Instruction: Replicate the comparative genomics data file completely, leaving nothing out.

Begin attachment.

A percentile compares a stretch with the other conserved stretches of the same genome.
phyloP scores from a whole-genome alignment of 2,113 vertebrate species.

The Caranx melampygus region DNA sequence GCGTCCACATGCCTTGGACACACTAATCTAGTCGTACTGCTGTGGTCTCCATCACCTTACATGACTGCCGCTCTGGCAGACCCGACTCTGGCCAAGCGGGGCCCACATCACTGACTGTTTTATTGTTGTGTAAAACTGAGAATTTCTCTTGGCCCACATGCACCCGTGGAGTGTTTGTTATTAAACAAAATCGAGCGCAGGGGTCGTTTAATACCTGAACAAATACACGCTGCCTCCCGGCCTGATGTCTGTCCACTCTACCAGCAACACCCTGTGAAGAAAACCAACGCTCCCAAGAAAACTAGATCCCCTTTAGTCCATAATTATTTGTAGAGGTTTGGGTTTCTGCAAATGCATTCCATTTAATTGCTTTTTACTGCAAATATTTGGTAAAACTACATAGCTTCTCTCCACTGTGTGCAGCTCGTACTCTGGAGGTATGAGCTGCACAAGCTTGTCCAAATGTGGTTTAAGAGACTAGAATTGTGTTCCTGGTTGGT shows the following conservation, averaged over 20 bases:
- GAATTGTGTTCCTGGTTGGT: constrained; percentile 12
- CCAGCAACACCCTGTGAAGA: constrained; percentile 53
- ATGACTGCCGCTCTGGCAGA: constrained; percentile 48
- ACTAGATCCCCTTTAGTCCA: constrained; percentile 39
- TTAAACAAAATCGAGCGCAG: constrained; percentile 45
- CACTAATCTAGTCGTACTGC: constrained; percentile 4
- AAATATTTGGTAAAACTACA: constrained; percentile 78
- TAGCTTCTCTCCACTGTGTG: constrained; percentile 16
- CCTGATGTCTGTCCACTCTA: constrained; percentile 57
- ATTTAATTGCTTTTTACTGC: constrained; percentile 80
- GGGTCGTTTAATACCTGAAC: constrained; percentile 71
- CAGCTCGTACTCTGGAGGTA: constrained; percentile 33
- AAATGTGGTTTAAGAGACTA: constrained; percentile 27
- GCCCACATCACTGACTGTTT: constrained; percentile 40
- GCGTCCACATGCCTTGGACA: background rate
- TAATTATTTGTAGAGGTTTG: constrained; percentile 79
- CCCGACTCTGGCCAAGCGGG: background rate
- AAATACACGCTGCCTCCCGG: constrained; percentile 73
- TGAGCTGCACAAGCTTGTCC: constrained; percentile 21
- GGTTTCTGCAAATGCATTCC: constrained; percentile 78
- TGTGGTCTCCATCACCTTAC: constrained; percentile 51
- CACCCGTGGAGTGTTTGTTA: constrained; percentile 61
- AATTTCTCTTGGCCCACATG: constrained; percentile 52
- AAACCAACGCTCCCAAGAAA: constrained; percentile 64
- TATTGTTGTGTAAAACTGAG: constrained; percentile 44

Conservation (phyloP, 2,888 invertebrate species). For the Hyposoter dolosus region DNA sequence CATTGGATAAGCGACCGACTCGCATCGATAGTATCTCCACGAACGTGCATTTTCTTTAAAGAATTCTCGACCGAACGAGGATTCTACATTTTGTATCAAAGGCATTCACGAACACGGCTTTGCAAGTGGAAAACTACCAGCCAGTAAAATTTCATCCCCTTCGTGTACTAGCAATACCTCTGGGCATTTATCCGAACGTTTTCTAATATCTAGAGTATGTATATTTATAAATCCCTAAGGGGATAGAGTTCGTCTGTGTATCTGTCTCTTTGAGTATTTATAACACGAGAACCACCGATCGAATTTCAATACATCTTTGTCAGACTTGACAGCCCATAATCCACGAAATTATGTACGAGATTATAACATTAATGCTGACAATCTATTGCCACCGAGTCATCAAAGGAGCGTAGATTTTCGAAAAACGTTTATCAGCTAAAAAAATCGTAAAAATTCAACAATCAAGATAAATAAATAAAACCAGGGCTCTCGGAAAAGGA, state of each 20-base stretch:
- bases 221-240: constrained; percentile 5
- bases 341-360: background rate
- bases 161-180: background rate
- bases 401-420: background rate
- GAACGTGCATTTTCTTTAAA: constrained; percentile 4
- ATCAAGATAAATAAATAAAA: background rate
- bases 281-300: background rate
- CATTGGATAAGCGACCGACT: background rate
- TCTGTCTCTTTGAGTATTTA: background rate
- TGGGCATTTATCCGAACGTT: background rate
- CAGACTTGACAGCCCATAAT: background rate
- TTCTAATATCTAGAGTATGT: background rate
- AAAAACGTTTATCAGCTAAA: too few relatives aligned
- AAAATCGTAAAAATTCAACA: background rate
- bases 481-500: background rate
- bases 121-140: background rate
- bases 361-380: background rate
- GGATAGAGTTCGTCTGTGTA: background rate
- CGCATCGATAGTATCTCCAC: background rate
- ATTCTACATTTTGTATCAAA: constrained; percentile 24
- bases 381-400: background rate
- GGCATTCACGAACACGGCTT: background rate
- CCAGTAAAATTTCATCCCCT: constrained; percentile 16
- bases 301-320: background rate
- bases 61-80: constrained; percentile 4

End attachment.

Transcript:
A percentile compares a stretch with the other conserved stretches of the same genome.
phyloP scores from a whole-genome alignment of 2,113 vertebrate species.

The Caranx melampygus region DNA sequence GCGTCCACATGCCTTGGACACACTAATCTAGTCGTACTGCTGTGGTCTCCATCACCTTACATGACTGCCGCTCTGGCAGACCCGACTCTGGCCAAGCGGGGCCCACATCACTGACTGTTTTATTGTTGTGTAAAACTGAGAATTTCTCTTGGCCCACATGCACCCGTGGAGTGTTTGTTATTAAACAAAATCGAGCGCAGGGGTCGTTTAATACCTGAACAAATACACGCTGCCTCCCGGCCTGATGTCTGTCCACTCTACCAGCAACACCCTGTGAAGAAAACCAACGCTCCCAAGAAAACTAGATCCCCTTTAGTCCATAATTATTTGTAGAGGTTTGGGTTTCTGCAAATGCATTCCATTTAATTGCTTTTTACTGCAAATATTTGGTAAAACTACATAGCTTCTCTCCACTGTGTGCAGCTCGTACTCTGGAGGTATGAGCTGCACAAGCTTGTCCAAATGTGGTTTAAGAGACTAGAATTGTGTTCCTGGTTGGT shows the following conservation, averaged over 20 bases:
- GAATTGTGTTCCTGGTTGGT: constrained; percentile 12
- CCAGCAACACCCTGTGAAGA: constrained; percentile 53
- ATGACTGCCGCTCTGGCAGA: constrained; percentile 48
- ACTAGATCCCCTTTAGTCCA: constrained; percentile 39
- TTAAACAAAATCGAGCGCAG: constrained; percentile 45
- CACTAATCTAGTCGTACTGC: constrained; percentile 4
- AAATATTTGGTAAAACTACA: constrained; percentile 78
- TAGCTTCTCTCCACTGTGTG: constrained; percentile 16
- CCTGATGTCTGTCCACTCTA: constrained; percentile 57
- ATTTAATTGCTTTTTACTGC: constrained; percentile 80
- GGGTCGTTTAATACCTGAAC: constrained; percentile 71
- CAGCTCGTACTCTGGAGGTA: constrained; percentile 33
- AAATGTGGTTTAAGAGACTA: constrained; percentile 27
- GCCCACATCACTGACTGTTT: constrained; percentile 40
- GCGTCCACATGCCTTGGACA: background rate
- TAATTATTTGTAGAGGTTTG: constrained; percentile 79
- CCCGACTCTGGCCAAGCGGG: background rate
- AAATACACGCTGCCTCCCGG: constrained; percentile 73
- TGAGCTGCACAAGCTTGTCC: constrained; percentile 21
- GGTTTCTGCAAATGCATTCC: constrained; percentile 78
- TGTGGTCTCCATCACCTTAC: constrained; percentile 51
- CACCCGTGGAGTGTTTGTTA: constrained; percentile 61
- AATTTCTCTTGGCCCACATG: constrained; percentile 52
- AAACCAACGCTCCCAAGAAA: constrained; percentile 64
- TATTGTTGTGTAAAACTGAG: constrained; percentile 44

Conservation (phyloP, 2,888 invertebrate species). For the Hyposoter dolosus region DNA sequence CATTGGATAAGCGACCGACTCGCATCGATAGTATCTCCACGAACGTGCATTTTCTTTAAAGAATTCTCGACCGAACGAGGATTCTACATTTTGTATCAAAGGCATTCACGAACACGGCTTTGCAAGTGGAAAACTACCAGCCAGTAAAATTTCATCCCCTTCGTGTACTAGCAATACCTCTGGGCATTTATCCGAACGTTTTCTAATATCTAGAGTATGTATATTTATAAATCCCTAAGGGGATAGAGTTCGTCTGTGTATCTGTCTCTTTGAGTATTTATAACACGAGAACCACCGATCGAATTTCAATACATCTTTGTCAGACTTGACAGCCCATAATCCACGAAATTATGTACGAGATTATAACATTAATGCTGACAATCTATTGCCACCGAGTCATCAAAGGAGCGTAGATTTTCGAAAAACGTTTATCAGCTAAAAAAATCGTAAAAATTCAACAATCAAGATAAATAAATAAAACCAGGGCTCTCGGAAAAGGA, state of each 20-base stretch:
- bases 221-240: constrained; percentile 5
- bases 341-360: background rate
- bases 161-180: background rate
- bases 401-420: background rate
- GAACGTGCATTTTCTTTAAA: constrained; percentile 4
- ATCAAGATAAATAAATAAAA: background rate
- bases 281-300: background rate
- CATTGGATAAGCGACCGACT: background rate
- TCTGTCTCTTTGAGTATTTA: background rate
- TGGGCATTTATCCGAACGTT: background rate
- CAGACTTGACAGCCCATAAT: background rate
- TTCTAATATCTAGAGTATGT: background rate
- AAAAACGTTTATCAGCTAAA: too few relatives aligned
- AAAATCGTAAAAATTCAACA: background rate
- bases 481-500: background rate
- bases 121-140: background rate
- bases 361-380: background rate
- GGATAGAGTTCGTCTGTGTA: background rate
- CGCATCGATAGTATCTCCAC: background rate
- ATTCTACATTTTGTATCAAA: constrained; percentile 24
- bases 381-400: background rate
- GGCATTCACGAACACGGCTT: background rate
- CCAGTAAAATTTCATCCCCT: constrained; percentile 16
- bases 301-320: background rate
- bases 61-80: constrained; percentile 4